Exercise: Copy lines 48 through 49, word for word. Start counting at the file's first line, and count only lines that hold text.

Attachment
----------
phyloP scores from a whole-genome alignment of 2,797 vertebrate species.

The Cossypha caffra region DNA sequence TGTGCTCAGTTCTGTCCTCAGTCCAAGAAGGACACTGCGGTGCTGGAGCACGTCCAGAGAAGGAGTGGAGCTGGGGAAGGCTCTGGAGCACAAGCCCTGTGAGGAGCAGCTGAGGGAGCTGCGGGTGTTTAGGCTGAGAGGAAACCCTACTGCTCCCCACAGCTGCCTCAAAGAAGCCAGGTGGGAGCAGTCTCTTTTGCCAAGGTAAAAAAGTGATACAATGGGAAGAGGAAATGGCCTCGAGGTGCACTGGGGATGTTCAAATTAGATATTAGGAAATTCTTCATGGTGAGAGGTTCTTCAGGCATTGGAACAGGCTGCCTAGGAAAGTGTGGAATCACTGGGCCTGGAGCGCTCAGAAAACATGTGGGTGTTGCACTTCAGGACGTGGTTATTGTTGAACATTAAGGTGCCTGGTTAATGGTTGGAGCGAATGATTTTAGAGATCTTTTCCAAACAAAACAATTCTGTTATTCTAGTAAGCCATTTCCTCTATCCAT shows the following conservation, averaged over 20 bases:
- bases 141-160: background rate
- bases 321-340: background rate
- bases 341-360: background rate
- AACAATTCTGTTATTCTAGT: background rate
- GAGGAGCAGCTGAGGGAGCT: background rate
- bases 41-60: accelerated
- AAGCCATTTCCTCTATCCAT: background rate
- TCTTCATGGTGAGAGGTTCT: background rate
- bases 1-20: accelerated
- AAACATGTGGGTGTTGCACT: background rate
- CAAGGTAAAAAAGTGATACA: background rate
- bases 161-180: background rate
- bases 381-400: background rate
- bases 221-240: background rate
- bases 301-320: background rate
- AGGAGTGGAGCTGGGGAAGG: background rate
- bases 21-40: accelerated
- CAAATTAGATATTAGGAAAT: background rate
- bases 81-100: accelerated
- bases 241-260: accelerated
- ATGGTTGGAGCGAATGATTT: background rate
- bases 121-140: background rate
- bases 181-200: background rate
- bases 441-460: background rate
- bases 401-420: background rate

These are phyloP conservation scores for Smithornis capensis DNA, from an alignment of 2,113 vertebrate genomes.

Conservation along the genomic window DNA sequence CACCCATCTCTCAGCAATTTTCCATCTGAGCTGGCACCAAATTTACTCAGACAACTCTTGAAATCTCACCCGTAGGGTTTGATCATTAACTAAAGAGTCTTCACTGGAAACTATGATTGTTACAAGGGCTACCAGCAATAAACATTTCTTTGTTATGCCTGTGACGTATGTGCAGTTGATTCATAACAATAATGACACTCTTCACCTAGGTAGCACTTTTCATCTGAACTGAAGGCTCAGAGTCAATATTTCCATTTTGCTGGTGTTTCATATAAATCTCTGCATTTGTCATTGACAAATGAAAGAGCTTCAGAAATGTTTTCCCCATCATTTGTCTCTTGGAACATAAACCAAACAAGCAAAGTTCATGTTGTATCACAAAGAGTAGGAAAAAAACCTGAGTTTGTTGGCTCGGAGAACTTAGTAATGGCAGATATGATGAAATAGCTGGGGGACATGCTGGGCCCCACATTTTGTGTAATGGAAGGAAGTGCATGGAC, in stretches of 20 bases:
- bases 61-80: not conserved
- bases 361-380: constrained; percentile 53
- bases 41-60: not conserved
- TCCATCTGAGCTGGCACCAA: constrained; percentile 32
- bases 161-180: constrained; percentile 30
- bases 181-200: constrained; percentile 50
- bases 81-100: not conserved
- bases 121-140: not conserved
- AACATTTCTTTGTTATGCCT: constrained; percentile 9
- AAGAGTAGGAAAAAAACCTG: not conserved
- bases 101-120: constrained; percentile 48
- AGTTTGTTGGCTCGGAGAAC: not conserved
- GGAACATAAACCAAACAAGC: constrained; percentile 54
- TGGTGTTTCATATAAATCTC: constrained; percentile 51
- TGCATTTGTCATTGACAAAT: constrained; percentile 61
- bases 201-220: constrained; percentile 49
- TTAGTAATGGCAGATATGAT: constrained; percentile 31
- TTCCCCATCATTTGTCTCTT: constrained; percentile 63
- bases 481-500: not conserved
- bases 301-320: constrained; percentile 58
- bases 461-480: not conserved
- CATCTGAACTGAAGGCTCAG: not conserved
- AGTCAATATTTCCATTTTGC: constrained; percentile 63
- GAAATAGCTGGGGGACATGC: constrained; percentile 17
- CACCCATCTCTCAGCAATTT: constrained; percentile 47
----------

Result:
- bases 481-500: not conserved
- bases 301-320: constrained; percentile 58